After you turn off of the road at the info sign or board, follow the road the rest of the way to the butte, which you will easily see. The road splits at one point and you could go to the left or keep going straight. Both roads head to the butte and neither one is any smoother than the other.
The steep part of the climb. If Adventure Man's 60+ year old mom can make it anyone can.

Once you get to the butte park where ever you want. At this point you will have to start climbing and the first part of the climb is tough because it is steep. This steepness only goes on for about 500 ft. but it can be a tough climb. After this short steep climb you will be at the base of the cliffs that ring the top portion of the butte. In the past there was a steel ladder that someone had built to help you climb the rocks to the top but the ladder broke apart a few years ago. A small piece of it used to remain to help you a little but that piece was also gone the last time I was there in January of 2012. This spot is really not difficult to climb because there is a nook in the rocks that gives you good hand holds and foot holds. I almost always take the Adventure Kids with me when I go and even the 4 year old can climb it with some help.

Once on top you will see that you are at the lowest point of the top and if you walk straight to the west along the trail for about a 1000 ft. you will reach the highest point of Pilot Butte and the 360° views are incredible. Make sure to keep you own adventure kids near you because the cliffs on this end of the Butte are about 300 ft. high. Elevation at the top of Pilot Butte is 7,949 ft.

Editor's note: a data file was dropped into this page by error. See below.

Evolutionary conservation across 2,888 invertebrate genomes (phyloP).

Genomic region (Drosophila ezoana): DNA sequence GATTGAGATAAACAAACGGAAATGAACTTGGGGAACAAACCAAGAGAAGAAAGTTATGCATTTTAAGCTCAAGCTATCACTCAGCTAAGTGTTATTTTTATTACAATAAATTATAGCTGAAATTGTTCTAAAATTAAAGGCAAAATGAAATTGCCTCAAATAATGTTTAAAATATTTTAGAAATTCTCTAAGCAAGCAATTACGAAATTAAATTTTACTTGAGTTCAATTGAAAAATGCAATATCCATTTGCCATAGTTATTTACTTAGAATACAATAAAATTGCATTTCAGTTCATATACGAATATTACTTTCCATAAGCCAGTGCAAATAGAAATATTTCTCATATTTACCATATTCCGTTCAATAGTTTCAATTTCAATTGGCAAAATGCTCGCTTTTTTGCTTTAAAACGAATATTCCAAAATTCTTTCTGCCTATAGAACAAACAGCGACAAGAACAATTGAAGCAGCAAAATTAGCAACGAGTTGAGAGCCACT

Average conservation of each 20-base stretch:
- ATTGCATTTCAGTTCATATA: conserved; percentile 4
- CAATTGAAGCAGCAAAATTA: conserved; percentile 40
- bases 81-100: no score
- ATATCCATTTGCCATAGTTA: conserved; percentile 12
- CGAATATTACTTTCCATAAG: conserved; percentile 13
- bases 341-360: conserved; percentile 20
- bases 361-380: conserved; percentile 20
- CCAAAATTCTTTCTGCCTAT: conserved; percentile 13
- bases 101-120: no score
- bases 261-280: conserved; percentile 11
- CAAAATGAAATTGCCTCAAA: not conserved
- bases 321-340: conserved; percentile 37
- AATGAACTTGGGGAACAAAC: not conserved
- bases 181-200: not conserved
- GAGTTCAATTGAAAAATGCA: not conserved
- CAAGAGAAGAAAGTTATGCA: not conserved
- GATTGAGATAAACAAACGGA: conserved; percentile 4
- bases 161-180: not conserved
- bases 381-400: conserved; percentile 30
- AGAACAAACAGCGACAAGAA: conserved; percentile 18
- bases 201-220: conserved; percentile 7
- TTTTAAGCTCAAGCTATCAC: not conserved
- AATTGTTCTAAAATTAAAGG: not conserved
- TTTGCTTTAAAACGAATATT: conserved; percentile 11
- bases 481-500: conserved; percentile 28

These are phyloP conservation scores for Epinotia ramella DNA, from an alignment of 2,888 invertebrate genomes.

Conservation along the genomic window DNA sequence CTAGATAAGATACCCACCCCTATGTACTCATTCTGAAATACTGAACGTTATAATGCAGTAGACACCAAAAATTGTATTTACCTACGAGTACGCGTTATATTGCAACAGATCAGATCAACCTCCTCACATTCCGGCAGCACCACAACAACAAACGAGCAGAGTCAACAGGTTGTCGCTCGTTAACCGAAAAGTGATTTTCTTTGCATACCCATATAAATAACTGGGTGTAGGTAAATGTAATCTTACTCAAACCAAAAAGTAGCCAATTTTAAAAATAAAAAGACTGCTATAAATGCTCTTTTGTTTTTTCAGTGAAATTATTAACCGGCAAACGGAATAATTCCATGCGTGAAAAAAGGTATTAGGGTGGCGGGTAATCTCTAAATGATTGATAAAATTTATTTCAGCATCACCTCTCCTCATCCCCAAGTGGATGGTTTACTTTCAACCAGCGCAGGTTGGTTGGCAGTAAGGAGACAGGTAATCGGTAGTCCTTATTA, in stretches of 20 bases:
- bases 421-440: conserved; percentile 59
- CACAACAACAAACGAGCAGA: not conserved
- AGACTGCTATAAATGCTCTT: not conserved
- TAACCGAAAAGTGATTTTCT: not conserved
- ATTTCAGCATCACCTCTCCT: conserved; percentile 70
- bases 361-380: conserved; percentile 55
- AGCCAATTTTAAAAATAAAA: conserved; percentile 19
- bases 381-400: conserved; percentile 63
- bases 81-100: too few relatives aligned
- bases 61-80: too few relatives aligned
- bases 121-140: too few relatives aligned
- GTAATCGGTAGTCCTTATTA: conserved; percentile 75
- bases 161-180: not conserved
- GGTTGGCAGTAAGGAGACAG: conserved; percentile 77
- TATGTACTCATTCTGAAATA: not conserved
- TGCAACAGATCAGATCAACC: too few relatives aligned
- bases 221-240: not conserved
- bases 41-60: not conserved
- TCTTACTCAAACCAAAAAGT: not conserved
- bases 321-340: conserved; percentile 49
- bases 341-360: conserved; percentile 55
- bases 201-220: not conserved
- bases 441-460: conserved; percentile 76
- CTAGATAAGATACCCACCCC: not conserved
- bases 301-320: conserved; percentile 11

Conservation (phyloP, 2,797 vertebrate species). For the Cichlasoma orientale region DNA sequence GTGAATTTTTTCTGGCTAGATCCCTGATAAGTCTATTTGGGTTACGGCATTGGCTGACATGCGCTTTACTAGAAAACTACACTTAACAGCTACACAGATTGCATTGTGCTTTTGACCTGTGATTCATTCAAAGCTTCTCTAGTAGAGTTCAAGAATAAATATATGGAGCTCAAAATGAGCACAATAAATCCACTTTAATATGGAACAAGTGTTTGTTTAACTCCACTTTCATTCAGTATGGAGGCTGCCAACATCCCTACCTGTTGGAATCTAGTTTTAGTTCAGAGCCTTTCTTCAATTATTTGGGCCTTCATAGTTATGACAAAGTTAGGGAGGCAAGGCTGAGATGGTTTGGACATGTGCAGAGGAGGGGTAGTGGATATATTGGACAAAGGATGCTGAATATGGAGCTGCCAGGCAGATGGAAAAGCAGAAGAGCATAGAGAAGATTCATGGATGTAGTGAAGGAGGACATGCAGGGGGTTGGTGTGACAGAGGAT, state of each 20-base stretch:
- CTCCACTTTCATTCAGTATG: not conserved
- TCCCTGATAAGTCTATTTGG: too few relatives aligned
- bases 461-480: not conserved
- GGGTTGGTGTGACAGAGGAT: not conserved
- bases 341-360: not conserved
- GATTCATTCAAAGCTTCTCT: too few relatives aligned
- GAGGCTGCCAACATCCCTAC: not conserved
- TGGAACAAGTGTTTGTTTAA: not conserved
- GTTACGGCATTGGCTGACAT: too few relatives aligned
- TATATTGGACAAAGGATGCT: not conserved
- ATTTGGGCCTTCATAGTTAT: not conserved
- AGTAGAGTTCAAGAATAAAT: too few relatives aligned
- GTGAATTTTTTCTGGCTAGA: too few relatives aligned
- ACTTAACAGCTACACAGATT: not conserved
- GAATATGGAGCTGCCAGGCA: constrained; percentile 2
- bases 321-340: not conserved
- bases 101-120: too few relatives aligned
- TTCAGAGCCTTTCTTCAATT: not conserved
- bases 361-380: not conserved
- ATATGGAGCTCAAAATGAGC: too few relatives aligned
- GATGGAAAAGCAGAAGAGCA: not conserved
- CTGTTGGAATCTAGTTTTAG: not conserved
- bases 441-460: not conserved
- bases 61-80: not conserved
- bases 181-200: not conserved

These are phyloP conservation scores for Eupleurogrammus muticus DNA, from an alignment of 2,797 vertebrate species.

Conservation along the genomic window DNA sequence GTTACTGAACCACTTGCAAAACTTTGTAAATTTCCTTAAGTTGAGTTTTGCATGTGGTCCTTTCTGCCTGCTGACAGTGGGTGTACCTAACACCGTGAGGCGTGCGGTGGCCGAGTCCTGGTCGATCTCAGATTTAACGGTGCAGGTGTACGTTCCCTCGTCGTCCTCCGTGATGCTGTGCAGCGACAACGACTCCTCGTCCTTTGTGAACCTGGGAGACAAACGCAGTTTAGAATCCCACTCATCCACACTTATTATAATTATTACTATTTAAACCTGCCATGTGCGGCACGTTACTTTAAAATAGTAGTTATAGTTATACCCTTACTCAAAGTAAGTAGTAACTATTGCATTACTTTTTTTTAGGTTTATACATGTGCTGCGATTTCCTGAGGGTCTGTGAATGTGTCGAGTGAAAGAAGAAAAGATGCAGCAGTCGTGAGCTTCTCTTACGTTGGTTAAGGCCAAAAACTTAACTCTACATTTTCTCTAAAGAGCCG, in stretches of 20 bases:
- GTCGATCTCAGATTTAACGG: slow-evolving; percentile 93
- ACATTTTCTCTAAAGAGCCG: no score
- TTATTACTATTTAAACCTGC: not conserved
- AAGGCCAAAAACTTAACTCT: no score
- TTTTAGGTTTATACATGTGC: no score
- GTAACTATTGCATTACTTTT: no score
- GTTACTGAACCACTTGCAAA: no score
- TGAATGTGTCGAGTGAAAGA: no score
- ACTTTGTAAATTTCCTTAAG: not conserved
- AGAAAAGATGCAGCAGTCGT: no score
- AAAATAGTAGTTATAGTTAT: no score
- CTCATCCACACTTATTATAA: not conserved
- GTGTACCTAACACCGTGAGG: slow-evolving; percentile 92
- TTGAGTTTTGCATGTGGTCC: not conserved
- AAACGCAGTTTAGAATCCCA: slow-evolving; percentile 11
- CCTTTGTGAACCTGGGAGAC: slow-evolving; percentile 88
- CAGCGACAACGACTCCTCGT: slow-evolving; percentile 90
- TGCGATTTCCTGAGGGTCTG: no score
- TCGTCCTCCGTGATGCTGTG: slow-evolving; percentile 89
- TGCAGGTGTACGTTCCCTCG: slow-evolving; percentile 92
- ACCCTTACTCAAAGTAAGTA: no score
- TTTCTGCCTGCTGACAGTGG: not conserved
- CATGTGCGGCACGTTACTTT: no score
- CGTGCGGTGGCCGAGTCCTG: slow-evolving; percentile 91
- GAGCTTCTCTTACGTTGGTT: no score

Wild horses on White Mountain.
Wildlife viewing is always possible; this is Wyoming after all. Keep an eye out for wild horses which are abundant on White Mountain. Sometime you might see 15 or 20 horses along the few miles from the top of the Gookin-White Mountain road to the base of Pilot Butte. I have seen plenty of mule deer and antelope as well. Elk is probably a possibility on White Mountain but I have never seen any up there. Once when I was up on the butte I saw a coyote up there on top with me. I don’t know how he got up there but he must have found a way down because once he saw us he soon disappeared. And of course sage hens can be seen roaming about as well.

Make sure to bring some water with you especially if you go in the summer time. The steep parts of the climb might require some liquid refreshment. As always, a hat and sunscreen would be good since there is absolutely no shade anywhere. Because Pilot Butte is so close to town and you can get there, see the place, and return so quickly, there isn’t much of anything else that you will need. Don’t forget your camera.

North from Pilot Butte to the Wind River Mountains.

Pilot Butte in the winter.